4. Making Win/Loss Records More Meaningful
Wins and losses matter in AEW. It’s a statement that is frequently repeated and reinforced by the showcasing of each wrestler’s stats during their ring entrances and on the company website, but is there actually any substance to it? Not really.
The majority of these records are heavily padded. The company’s YouTube show, Dark, quickly developed into a platform for squash match after squash match quickly after its launch, enabling the promotion’s contracted talents to rapidly up their win totals against unsigned performers. Destroying jobbers to build up performers is nothing new in the world of wrestling and is a necessity to avoid WWE’s infuriating 50/50 style of booking, but it shouldn’t be accentuated as an achievement.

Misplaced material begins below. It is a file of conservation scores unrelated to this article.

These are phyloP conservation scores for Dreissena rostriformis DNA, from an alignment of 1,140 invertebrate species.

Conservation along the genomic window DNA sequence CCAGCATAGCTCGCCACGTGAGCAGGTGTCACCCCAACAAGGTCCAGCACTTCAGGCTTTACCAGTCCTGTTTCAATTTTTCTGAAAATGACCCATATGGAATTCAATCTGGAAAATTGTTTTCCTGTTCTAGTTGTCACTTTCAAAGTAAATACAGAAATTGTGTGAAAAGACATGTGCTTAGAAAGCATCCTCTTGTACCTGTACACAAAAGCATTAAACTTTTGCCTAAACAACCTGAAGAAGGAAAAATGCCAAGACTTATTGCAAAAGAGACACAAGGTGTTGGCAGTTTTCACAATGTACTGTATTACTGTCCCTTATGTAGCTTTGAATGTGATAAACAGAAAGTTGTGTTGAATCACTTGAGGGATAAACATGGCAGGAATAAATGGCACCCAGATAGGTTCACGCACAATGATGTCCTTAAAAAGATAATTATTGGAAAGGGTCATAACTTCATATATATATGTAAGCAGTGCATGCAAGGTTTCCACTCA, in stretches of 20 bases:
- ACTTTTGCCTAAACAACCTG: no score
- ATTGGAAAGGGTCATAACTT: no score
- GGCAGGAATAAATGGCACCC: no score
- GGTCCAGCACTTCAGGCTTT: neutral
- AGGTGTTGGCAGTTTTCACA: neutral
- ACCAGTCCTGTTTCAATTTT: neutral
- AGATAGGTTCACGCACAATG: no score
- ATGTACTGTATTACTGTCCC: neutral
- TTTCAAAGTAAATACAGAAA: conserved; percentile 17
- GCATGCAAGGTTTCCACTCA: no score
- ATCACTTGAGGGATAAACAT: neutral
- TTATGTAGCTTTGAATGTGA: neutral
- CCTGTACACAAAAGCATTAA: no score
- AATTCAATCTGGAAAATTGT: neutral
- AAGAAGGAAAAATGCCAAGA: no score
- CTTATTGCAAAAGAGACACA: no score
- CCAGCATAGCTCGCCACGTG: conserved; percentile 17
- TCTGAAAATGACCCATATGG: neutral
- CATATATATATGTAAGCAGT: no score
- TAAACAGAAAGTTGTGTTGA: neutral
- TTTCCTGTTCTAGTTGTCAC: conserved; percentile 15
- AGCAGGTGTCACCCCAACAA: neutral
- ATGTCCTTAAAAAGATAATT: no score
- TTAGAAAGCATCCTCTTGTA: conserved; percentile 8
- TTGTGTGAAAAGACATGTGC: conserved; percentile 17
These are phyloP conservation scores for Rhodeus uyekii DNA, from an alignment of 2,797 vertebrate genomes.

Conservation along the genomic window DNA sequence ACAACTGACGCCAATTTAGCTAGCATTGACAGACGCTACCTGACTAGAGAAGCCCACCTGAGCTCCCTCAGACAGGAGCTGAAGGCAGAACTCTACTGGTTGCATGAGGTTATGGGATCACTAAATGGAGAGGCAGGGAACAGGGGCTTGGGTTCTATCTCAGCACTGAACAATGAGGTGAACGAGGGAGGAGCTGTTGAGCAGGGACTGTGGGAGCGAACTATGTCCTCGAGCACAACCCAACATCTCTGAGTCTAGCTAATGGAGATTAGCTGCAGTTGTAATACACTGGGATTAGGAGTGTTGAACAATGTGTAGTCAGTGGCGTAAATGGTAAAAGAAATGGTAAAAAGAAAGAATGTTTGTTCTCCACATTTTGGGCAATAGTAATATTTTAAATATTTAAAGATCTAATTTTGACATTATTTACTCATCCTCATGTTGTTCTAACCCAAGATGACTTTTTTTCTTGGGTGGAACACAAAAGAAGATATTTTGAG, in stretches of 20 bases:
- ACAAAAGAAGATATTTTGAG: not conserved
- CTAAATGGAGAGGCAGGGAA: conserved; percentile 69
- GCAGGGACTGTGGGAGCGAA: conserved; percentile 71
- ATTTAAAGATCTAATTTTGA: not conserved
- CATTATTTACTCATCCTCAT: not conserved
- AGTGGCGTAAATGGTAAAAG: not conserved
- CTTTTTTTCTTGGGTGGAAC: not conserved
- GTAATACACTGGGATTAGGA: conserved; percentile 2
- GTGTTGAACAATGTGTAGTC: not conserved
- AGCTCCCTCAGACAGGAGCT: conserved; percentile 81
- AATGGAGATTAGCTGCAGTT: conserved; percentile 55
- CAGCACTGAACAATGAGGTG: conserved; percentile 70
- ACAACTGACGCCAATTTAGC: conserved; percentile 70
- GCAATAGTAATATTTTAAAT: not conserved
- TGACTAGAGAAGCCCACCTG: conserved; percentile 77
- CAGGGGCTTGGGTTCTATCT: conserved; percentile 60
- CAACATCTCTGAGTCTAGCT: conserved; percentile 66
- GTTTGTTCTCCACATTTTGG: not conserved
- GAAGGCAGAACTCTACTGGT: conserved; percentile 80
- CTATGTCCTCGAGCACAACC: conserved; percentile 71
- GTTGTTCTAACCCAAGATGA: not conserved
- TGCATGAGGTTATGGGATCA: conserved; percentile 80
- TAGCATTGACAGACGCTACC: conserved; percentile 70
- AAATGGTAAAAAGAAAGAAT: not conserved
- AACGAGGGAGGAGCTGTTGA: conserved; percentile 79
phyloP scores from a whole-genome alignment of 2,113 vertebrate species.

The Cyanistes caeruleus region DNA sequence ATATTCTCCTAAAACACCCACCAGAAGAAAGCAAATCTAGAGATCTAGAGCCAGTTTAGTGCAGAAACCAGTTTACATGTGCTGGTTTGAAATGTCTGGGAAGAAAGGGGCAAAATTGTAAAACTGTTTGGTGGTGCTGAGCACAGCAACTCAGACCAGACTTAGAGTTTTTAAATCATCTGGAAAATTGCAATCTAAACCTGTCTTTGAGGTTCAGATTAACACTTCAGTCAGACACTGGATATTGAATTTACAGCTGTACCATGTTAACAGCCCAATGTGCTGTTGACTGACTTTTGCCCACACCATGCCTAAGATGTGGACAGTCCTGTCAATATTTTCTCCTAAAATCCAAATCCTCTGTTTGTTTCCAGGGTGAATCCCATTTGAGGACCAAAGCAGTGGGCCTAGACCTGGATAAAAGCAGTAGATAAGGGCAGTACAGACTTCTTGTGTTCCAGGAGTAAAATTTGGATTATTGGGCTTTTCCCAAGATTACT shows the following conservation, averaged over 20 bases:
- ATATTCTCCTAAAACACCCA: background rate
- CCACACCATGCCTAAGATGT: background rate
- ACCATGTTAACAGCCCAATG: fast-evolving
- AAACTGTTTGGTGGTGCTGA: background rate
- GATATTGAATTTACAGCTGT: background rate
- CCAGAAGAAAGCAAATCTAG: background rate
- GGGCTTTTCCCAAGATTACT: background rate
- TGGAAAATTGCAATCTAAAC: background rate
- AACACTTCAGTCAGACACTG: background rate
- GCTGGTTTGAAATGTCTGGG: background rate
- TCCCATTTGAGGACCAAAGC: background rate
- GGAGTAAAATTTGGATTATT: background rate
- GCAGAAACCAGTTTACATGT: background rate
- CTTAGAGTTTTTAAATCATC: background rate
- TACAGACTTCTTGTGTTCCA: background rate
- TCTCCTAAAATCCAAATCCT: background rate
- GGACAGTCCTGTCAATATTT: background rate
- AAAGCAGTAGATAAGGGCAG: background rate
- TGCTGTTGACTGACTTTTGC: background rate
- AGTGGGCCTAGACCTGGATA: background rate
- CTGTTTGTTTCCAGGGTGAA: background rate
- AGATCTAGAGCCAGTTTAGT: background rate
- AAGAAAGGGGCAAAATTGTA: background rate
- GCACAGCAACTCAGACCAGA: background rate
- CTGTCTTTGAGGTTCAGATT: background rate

Take somebody like Shawn Spears for example. Officially, his record for 2020 is 14-8, which looks somewhat impressive on the surface. Given that only five of those victories were on Dynamite and only a single one of them was against another full-time contracted talent, however, it isn’t fooling anybody when he emerges for a higher profile match.
Either de-emphasising or changing the way that the records are presented would go a long way to giving them more significance. There is no simple solution, as an action such as splitting Dynamite and Dark statistics would highlight that many members of the roster do actually lose a lot more of their meaningful matches than they win, but having numbers for numbers sake isn’t really doing anybody any favours either.